Opinion by Helge Nome
Last Thursday, September 3, my wife and I attended a big event in Calgary. It is the equivalent of the Olympics for up-and-coming trades people with some 900 young people from 51 countries competing in 45 skill categories during a six day event. The event was staged in Calgary's Stampede Park, home of the world famous Calgary Stampede, and some 50,000 school children were scheduled to attend over the period of the competition. In addition to the existing buildings in Stampede Park, huge tents were erected where landscaping, carpentry, autobody repair, information technology and a host of other competitions took place.
In the middle of the day, Stampede Park was literally a beehive, with every little space filled with children taking in the competitions and milling about.
In weird, and almost surreal contrast to this activity, two partly completed sky scrapers in the middle of Calgary's downtown, just to the north of the park, stood silently watching all this activity. With long necks, being huge construction cranes, they peered down at the busy anthill below.
The following day I phoned the City of Calgary's Planning Department and asked about the lack of activity on those construction sites and my belief was confirmed. They are the victims of the recession, as are "a dozen large residential condominium sites across the city".
There is no money, or credit, for the developers or the future owners of these projects. It is the same story right across the land, except in one place: The oilpatch where things are humming along again, at least in the controversial Alberta Tar Sands.( I just heard that Bill Gates has invested heavily in one of the companies set up to exploit this energy source)
The vast majority of economists, politicians,`ìnvestors, etc., now want to believe that the worst is behind us and that those big cranes will be moving again shortly, completing the sky scrapers and so make more office space available for expanding businesses.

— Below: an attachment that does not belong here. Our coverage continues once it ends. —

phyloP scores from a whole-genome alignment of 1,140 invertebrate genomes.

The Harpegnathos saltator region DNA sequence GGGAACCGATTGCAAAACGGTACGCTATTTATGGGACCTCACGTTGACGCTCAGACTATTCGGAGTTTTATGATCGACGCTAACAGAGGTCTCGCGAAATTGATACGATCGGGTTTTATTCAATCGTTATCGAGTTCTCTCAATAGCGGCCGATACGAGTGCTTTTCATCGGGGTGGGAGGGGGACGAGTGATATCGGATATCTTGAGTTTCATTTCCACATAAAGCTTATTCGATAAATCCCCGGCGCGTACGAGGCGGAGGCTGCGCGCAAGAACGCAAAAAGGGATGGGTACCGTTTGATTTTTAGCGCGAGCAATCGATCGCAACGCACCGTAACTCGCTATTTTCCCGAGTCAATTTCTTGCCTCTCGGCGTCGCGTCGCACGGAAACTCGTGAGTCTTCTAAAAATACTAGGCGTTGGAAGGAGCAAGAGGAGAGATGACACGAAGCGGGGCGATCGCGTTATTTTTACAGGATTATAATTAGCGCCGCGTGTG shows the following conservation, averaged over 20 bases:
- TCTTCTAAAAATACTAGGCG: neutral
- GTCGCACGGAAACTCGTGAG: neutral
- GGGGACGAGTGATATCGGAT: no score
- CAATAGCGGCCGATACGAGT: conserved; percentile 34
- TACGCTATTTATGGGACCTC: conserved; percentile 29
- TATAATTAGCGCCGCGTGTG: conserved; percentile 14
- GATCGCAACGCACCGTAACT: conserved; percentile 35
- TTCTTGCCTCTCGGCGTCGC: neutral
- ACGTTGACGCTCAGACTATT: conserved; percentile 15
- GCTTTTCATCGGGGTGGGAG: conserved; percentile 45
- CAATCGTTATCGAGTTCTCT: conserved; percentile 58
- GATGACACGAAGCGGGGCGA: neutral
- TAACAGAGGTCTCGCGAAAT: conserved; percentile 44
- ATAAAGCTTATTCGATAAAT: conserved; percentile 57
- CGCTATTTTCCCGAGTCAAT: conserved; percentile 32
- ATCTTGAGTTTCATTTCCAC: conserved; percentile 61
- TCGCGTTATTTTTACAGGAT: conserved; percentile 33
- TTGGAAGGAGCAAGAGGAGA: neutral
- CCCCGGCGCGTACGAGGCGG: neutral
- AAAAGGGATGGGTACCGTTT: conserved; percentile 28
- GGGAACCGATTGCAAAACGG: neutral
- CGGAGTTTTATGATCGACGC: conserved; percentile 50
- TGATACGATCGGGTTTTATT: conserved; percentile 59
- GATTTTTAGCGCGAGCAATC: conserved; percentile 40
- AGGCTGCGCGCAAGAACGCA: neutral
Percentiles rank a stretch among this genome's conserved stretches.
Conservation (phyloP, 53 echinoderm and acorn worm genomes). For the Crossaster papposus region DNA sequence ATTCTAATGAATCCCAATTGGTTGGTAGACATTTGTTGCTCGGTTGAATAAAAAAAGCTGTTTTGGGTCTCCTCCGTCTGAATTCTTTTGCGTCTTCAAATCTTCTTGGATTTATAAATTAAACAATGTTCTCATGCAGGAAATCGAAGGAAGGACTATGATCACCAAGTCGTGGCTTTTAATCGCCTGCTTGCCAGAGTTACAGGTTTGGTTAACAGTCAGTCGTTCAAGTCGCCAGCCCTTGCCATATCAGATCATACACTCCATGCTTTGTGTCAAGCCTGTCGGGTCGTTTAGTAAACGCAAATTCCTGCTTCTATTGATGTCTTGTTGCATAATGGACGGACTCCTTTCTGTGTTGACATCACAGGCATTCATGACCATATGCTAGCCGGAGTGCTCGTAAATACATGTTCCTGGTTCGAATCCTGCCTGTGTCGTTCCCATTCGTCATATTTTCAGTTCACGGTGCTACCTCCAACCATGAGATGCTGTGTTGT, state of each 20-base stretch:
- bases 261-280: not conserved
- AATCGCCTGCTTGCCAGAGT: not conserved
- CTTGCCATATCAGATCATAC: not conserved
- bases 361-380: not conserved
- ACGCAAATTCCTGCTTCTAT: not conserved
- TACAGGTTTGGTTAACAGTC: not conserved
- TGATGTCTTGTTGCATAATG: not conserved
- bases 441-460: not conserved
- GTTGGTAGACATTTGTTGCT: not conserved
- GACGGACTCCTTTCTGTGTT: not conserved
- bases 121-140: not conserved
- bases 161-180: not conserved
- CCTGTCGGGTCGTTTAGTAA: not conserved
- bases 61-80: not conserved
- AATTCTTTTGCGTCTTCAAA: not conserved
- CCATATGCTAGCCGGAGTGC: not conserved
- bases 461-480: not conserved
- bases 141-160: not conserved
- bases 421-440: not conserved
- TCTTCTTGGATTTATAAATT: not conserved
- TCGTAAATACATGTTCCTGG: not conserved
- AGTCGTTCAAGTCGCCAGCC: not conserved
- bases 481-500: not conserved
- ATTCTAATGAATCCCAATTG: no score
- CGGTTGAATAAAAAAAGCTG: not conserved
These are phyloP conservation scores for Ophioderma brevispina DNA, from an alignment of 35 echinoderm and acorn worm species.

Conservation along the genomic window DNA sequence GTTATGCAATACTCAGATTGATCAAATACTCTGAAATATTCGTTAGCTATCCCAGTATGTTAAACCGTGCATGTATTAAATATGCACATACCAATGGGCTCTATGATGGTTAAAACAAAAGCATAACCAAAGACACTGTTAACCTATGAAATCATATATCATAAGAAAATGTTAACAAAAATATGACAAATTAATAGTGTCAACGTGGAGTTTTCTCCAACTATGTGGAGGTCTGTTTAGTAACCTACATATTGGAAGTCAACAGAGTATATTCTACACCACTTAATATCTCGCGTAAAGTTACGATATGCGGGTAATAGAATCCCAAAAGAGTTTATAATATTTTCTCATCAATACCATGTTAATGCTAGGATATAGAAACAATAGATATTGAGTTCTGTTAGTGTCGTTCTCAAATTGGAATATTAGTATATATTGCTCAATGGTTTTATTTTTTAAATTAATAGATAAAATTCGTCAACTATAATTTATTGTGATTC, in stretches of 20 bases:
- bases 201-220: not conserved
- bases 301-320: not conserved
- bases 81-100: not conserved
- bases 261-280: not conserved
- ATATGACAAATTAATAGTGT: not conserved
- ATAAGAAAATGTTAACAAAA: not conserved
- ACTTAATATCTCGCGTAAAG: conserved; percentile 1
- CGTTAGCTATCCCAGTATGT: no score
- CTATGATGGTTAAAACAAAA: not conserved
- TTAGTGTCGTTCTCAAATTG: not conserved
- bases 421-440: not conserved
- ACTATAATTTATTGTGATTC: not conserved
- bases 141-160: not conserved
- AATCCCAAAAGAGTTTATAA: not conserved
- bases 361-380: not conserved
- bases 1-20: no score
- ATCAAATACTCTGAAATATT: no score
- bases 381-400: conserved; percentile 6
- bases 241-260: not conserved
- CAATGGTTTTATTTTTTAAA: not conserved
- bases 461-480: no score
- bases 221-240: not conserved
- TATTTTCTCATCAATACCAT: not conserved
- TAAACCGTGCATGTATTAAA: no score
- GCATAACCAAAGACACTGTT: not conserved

But hang on a minute, ATB Financial (our home grown Alberta bank), in its 2008 Annual Report, points out that, as at March 31, 2008, it had lost $253.1 million on Asset Backed Commercial Paper which turned out to be trash, instead of cash. This meant that the regulatory capital base of ATB Financial was reduced from 12.4% to 11.2% of risk-weighted assets, putting the bank out of its comfort zone. Result? It is a lot harder to get loans than it used to be. And that is true right across the financial system. No credit, no activity. It's really that simple.
In effect, what has happened in the last number of years is that more and more money has been taken away from the productive economy (Main Street) and put into the speculative economy (Wall Street) where quick gains were thought to be available. People even put their retirement savings into the speculative economy in the hope of making quick gains. The gold rush mentality took hold, leaving the manipulators (who knew what they were doing all along) in control, leading all the suckers over the edge of the buffalo jump.
So what is going to happen to all those young people, admiring the skills of the young tradesmen at the Worldskills Calgary 2009 competition? Having gained valuable trade skills, will they have a job to go to? How can they be rewarded for their work if all the available money is tied up in gambling?
Look at it this way: At any given time there is a certain amount of "loose" money available to facilitate the exchange of goods and services within a society. If a sufficient percentage of this money gets "locked up" for fear of not being able to cover risky "investments", then the activity normally facilitated by this money will grind to a halt.
That's exactly where we are at right now.